During our synagogue’s Zoom services last week, my family and I found ourselves giggling when we should have been serious. Auto-captions were turned on, and they kept botching the rabbi’s Hebrew-laced English.
Mourner’s Kaddish (memorial prayer) was transcribed as mourner Scottish, and refua shlema (wish for a “full recovery”) became with flu wash Emma. Some of the transcriptions bordered on offensive, like when Torah became terrorism and yasher koach (great job!) became wish a cough.
We weren’t relying on the captions and could laugh at these mistakes. But I kept thinking of the many people—especially those with hearing impairment—who can’t participate without auto-captions and were probably confused, at times totally lost. This technology is a real boon and certainly a step toward a more inclusive internet, but it’s a shame that it only works well for those who speak “standard” English. As immigrant, indigenous, and religious groups conduct their activities online, millions of people are affected by the software’s shortcomings. This is clearly an issue of equity and inclusion, and tech companies like Facebook, Google, and Zoom must address it.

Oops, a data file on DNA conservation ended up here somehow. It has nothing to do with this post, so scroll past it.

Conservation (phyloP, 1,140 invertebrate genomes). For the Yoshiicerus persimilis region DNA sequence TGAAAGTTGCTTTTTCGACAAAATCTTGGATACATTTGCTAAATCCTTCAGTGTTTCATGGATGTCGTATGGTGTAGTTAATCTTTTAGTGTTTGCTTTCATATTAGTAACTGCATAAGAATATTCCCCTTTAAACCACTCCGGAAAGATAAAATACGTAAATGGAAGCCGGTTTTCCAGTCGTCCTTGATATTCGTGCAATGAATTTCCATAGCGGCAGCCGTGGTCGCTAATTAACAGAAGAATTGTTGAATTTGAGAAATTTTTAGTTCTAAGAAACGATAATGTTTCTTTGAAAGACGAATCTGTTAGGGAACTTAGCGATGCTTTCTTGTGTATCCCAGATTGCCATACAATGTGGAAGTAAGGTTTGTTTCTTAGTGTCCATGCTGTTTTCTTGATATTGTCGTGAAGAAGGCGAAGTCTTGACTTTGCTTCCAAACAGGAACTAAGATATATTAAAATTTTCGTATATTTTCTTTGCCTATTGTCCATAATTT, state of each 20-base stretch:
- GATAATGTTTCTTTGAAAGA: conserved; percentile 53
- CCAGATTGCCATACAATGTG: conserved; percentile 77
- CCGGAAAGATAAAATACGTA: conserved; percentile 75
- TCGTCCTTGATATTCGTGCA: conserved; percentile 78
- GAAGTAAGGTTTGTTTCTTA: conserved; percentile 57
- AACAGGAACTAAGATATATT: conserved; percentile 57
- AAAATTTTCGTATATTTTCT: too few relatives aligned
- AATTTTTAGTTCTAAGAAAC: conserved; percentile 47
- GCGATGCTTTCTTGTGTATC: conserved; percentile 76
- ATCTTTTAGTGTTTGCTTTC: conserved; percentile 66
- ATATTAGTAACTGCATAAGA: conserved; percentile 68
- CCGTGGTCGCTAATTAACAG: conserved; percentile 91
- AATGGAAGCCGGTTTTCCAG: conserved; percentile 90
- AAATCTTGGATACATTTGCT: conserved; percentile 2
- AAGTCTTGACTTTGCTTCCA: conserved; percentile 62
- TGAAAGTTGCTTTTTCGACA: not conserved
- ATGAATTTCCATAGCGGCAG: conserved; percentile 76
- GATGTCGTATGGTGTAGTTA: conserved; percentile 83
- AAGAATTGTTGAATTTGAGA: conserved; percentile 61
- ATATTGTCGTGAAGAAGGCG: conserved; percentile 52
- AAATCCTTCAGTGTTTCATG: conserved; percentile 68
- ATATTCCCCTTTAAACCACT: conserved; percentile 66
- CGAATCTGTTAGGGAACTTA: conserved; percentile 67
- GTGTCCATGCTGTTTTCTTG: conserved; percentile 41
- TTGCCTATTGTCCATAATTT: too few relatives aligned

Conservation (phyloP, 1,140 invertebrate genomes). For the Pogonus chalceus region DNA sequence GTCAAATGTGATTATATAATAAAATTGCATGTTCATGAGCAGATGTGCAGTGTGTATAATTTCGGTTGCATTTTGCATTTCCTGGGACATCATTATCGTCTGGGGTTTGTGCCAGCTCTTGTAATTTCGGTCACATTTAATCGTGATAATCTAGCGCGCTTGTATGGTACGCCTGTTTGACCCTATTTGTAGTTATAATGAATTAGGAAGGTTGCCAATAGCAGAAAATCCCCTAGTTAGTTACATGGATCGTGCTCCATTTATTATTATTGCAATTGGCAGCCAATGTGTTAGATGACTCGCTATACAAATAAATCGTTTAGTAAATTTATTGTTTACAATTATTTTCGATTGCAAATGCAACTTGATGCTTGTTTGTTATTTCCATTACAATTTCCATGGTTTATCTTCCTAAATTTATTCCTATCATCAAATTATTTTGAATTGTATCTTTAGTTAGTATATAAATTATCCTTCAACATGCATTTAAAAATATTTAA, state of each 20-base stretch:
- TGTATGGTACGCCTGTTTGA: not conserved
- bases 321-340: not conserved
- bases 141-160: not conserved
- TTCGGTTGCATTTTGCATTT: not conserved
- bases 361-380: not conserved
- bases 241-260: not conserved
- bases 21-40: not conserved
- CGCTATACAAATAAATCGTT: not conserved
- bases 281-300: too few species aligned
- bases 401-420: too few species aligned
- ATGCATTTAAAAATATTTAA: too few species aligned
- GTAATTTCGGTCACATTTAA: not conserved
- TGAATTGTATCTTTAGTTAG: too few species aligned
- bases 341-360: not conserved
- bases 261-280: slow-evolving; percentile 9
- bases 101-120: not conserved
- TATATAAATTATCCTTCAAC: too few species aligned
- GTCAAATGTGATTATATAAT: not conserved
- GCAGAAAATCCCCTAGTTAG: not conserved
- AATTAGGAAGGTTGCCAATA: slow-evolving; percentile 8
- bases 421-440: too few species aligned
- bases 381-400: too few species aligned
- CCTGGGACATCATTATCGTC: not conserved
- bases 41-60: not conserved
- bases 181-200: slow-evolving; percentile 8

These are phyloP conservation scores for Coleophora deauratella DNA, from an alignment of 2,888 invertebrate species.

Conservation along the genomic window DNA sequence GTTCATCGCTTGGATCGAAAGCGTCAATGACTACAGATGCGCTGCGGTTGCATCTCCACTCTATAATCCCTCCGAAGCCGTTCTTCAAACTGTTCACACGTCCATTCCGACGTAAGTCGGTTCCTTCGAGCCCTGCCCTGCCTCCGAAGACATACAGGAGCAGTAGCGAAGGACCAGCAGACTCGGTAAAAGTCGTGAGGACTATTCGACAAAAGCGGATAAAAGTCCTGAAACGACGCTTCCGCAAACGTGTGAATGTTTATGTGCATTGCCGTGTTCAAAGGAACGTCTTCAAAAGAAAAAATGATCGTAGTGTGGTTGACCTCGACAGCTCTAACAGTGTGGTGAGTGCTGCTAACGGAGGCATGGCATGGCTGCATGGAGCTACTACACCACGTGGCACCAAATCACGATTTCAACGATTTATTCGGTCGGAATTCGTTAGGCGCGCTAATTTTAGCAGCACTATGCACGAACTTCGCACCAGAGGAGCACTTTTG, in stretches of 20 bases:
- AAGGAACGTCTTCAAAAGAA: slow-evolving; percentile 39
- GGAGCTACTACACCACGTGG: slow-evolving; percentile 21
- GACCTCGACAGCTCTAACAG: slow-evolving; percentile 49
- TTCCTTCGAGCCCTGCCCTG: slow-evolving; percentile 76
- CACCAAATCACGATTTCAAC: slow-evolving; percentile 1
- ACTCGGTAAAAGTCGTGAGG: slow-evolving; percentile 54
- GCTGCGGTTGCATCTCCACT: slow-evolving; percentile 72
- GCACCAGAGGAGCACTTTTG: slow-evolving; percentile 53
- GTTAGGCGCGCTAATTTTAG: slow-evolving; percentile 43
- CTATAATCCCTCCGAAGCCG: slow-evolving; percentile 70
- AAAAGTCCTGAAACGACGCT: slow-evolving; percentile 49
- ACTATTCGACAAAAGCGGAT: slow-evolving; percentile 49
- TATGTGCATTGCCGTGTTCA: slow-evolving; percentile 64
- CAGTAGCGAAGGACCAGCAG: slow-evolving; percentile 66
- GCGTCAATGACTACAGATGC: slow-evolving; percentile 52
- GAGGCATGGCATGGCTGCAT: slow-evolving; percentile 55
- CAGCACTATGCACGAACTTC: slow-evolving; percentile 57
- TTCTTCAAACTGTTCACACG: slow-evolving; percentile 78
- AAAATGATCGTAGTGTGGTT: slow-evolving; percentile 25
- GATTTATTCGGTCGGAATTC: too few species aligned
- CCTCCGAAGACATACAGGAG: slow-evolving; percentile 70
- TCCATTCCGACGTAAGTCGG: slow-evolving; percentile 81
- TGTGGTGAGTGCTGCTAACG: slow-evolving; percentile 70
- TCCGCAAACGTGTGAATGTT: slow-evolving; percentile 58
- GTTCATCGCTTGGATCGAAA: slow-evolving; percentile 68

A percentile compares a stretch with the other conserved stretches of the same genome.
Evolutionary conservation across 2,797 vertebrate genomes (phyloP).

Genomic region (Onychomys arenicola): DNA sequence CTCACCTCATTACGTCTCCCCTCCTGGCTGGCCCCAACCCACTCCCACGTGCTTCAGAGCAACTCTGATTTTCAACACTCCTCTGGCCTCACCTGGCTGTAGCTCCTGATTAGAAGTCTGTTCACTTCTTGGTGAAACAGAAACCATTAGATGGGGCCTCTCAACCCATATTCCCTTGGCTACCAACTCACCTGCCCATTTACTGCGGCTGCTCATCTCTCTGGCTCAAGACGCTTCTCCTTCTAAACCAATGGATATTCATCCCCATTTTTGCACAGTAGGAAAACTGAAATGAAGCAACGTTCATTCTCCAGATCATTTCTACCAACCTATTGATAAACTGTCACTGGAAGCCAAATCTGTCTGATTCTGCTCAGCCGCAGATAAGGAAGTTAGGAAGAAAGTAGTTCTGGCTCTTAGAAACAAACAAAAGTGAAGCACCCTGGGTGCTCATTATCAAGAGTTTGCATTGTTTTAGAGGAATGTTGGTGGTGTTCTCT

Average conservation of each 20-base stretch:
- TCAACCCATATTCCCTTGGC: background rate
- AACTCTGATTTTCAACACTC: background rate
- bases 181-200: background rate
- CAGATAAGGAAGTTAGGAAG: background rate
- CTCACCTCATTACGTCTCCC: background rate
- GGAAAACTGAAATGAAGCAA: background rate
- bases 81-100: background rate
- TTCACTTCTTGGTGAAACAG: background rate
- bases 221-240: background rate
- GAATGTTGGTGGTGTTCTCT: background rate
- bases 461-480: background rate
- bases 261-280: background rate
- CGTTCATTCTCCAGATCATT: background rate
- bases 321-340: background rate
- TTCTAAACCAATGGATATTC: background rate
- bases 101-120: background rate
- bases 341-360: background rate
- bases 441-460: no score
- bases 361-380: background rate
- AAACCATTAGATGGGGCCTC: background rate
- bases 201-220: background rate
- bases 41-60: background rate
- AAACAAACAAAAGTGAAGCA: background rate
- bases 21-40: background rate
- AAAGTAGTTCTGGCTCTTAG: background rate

As a linguist, I study how Americans infuse elements of their ancestral and sacred languages into English. There are two types of language mixing: the use of elements from two languages by bilingual speakers; and the injection of loanwords, words from another language used even by people who cannot speak that language. I tested both of these with multiple captioning services, including Zoom, YouTube, Facebook, and Google Chrome’s newly released live-captioning tool. I found that the captioning problems are not limited to my rabbi’s Hebrew words, but occur with many instances of language mixing, including Spanglish entertainment and informational videos with loanwords from Arabic, Punjabi, Vietnamese, and Amharic.